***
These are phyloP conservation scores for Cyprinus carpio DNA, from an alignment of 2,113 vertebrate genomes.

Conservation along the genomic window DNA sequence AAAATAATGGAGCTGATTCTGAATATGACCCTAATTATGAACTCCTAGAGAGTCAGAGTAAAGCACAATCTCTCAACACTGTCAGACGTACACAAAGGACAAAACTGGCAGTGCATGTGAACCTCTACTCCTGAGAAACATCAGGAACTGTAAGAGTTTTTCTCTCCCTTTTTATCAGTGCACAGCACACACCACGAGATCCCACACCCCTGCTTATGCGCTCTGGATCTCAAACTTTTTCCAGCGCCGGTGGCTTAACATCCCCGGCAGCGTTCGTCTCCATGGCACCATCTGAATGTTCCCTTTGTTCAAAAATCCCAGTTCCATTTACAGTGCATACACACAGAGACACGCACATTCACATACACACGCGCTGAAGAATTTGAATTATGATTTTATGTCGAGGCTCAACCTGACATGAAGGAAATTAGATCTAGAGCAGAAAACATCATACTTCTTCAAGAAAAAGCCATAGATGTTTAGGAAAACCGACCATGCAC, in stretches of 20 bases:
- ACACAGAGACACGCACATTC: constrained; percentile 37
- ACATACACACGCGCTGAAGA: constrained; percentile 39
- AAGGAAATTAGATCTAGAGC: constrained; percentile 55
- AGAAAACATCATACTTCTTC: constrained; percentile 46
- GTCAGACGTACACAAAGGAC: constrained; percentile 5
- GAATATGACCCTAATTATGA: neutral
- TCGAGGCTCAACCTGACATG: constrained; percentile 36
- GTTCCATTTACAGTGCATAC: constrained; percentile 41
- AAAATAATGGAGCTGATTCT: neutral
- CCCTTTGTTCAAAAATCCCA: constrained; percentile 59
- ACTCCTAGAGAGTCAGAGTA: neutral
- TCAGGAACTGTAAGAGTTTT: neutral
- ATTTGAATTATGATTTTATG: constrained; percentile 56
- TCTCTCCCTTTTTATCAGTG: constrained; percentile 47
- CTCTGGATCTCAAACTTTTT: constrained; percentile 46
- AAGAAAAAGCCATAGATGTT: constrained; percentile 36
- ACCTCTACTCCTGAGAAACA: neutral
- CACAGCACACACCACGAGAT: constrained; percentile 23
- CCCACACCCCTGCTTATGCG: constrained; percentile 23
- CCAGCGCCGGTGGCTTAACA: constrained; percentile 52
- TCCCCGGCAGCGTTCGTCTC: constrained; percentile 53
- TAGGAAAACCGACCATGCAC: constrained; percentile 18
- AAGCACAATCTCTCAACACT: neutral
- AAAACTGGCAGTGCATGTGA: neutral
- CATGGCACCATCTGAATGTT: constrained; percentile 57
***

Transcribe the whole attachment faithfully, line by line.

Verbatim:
These are phyloP conservation scores for Cyprinus carpio DNA, from an alignment of 2,113 vertebrate genomes.

Conservation along the genomic window DNA sequence AAAATAATGGAGCTGATTCTGAATATGACCCTAATTATGAACTCCTAGAGAGTCAGAGTAAAGCACAATCTCTCAACACTGTCAGACGTACACAAAGGACAAAACTGGCAGTGCATGTGAACCTCTACTCCTGAGAAACATCAGGAACTGTAAGAGTTTTTCTCTCCCTTTTTATCAGTGCACAGCACACACCACGAGATCCCACACCCCTGCTTATGCGCTCTGGATCTCAAACTTTTTCCAGCGCCGGTGGCTTAACATCCCCGGCAGCGTTCGTCTCCATGGCACCATCTGAATGTTCCCTTTGTTCAAAAATCCCAGTTCCATTTACAGTGCATACACACAGAGACACGCACATTCACATACACACGCGCTGAAGAATTTGAATTATGATTTTATGTCGAGGCTCAACCTGACATGAAGGAAATTAGATCTAGAGCAGAAAACATCATACTTCTTCAAGAAAAAGCCATAGATGTTTAGGAAAACCGACCATGCAC, in stretches of 20 bases:
- ACACAGAGACACGCACATTC: constrained; percentile 37
- ACATACACACGCGCTGAAGA: constrained; percentile 39
- AAGGAAATTAGATCTAGAGC: constrained; percentile 55
- AGAAAACATCATACTTCTTC: constrained; percentile 46
- GTCAGACGTACACAAAGGAC: constrained; percentile 5
- GAATATGACCCTAATTATGA: neutral
- TCGAGGCTCAACCTGACATG: constrained; percentile 36
- GTTCCATTTACAGTGCATAC: constrained; percentile 41
- AAAATAATGGAGCTGATTCT: neutral
- CCCTTTGTTCAAAAATCCCA: constrained; percentile 59
- ACTCCTAGAGAGTCAGAGTA: neutral
- TCAGGAACTGTAAGAGTTTT: neutral
- ATTTGAATTATGATTTTATG: constrained; percentile 56
- TCTCTCCCTTTTTATCAGTG: constrained; percentile 47
- CTCTGGATCTCAAACTTTTT: constrained; percentile 46
- AAGAAAAAGCCATAGATGTT: constrained; percentile 36
- ACCTCTACTCCTGAGAAACA: neutral
- CACAGCACACACCACGAGAT: constrained; percentile 23
- CCCACACCCCTGCTTATGCG: constrained; percentile 23
- CCAGCGCCGGTGGCTTAACA: constrained; percentile 52
- TCCCCGGCAGCGTTCGTCTC: constrained; percentile 53
- TAGGAAAACCGACCATGCAC: constrained; percentile 18
- AAGCACAATCTCTCAACACT: neutral
- AAAACTGGCAGTGCATGTGA: neutral
- CATGGCACCATCTGAATGTT: constrained; percentile 57